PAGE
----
Review: New Kids On The Block and friends give nostalgic serenade
New Kids On The Block members perform at Rogers Arena in Vancouver, B.C., on May 5, 2015. (Anil Sharma)
Robert Collins, CTV Vancouver
Published Wednesday, May 6, 2015 8:56AM PDT
Last Updated Wednesday, May 6, 2015 1:22PM PDT
“It’s getting hot in here, so take off all your clothes.”
So sang one-time hip-pop colossus Nelly. But since he spent 40 minutes of his early evening propping up the bill of last night’s New Kids On The Block nostalgia-fest at a half-full Rogers Arena, perhaps he wasn’t the Byron of his generation after all.
Even though Nelly will never trouble lists of greatest MCs (his appearance on this tour guaranteeing that his credibility is gone forever), his particular brand of hooky hits from the recent past still has party-starting potential. “Country Grammar,” “Ride Wit Me” and the aforementioned “Hot in Herre” all bounced along, the one-time superstar aided and abetted by four female dancers all familiar in the fine art of booty shaking.
R’n’B duo TLC’s glory years are theoretically even further in the past, especially with the tragic loss of their most naturally charismatic member. Lisa ‘Left Eye’ Lopes’ voice was front and centre on opening blasts “What About Your Friends” and “Ain’t Too Proud To Beg,” and while even the least sceptical fan would question how many of the vocals were being sung live by Tionne ‘T-Boz’ Watkins and Rozonda ‘Chilli’ Thomas, the supreme quality of the band’s songs were never in doubt. Even Chilli’s chair dance for one lucky male member of the crowd couldn’t upstage the pick of the ten-track set list; “Creep”, “Unpretty,” “No Scrubs” and “Meant To Be” all stand outs, and the still-epic “Waterfalls” far and away the best song performed all night.
Not that the hardcore NKOTB fans would agree. When you play the Game of Nostalgia, you go all out or you die. Which is why their set began with a video of New Kid-turned-TV-actor Donnie Wahlberg in full cop mode chasing a criminal, played by rapper-turned-actor Method Man, who proceeded to insist that he reform the band, followed by a second video with Michael Buffer, the voice of boxing, boldly announcing the arrival of “the heavyweight champions of the boy band world!”
And so, with dancefloor-friendly comeback jam “Block Party,” began a two-hour set featuring hits stretching back to the dawn of boy band history.
To their credit, NKOTB understand and appreciate their audience. And while their tongues might not be firmly wedged in their cheeks, they’re certainly headed in that direction. “The Right Stuff” climaxed with the not-so-young men counting off pelvic thrusts at a crowd eager to be on the receiving end, while an under-stage video camera showed the shenanigans as the New Kids made their first costume change of the night, revealing the Canadian flag on Wahlberg’s underwear and Danny Wood’s impressive abs as he swapped shirts.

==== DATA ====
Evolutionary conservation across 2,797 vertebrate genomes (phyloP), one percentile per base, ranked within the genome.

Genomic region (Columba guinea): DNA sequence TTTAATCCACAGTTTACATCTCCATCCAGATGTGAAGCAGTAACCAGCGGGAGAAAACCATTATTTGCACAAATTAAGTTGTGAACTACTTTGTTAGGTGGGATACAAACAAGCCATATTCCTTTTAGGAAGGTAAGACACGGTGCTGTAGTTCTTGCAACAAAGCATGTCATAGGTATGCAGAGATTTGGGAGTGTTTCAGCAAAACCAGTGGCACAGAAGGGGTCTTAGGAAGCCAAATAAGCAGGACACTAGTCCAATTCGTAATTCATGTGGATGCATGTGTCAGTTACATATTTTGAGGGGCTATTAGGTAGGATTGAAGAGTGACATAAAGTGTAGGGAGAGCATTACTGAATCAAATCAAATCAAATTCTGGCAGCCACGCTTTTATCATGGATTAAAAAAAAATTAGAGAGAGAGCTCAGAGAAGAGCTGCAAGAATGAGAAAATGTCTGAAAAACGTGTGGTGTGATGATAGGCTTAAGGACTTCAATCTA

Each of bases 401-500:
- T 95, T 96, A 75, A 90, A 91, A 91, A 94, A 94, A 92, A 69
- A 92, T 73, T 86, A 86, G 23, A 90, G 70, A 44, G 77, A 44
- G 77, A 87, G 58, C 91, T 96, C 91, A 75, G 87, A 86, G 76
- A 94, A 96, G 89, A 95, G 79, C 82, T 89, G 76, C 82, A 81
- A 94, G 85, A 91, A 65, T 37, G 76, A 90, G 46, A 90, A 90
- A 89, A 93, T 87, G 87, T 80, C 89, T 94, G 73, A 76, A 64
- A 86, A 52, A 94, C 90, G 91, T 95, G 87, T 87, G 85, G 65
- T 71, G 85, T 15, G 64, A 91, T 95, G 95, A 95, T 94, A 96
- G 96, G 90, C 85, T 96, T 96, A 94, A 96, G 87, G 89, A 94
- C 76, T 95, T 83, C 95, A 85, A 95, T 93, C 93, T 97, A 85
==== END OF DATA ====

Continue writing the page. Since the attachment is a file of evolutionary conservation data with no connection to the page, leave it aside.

Having changed into tuxedos, the band emerged for a lengthy series of beyond-syrupy ballads. Joey McIntyre took the prize for best vocalist, but Wahlberg had the unmistakeable ability to hold the crowd in the palm of his hand.
“It’s Tuesday night and it’s not a hockey game,” the Bostonian boldly announced to a smattering of boos before the pace picked up with “I Like The Remix.” “Hey, our team is up sh*t creek too.”
It was Wahlberg leading the charge during a brief version of his brother’s hit “Good Vibrations” that saw one lucky lady end up dancing on stage as the filling in a Joey/Jordan Knight sandwich. And it was Wahlberg snatching and downing a fan’s beer as the band entered the crowd for “I Remember When.”
Three solo slots were a mixed bag; a squeaking Jordan’s shirt flapping in a wind machine like a middle-aged Justin Timberlake, a barefoot (and eventually shirtless) Joey belting his way through a medley of “Sweet Dreams” and “Twisted,” and Wahlberg missing notes but winning hearts as he finished with the most rocking song of the set, “Cover Girl.”
The night finished with all five New Kids on stage together, shimmying their way through megahits “Step By Step,” aural treacle “I’ll Be Loving You Forever” and an explosive “Hangin' Tough.”
Even though it would take a die-hard NKOTB fan to deny the timeless awfulness of most of the band’s music, credit where it’s due. These five 40-something men, although neither new, kids or likely to frequent any block other than H&R, still have the energy to put sauntering posers like One Direction to shame.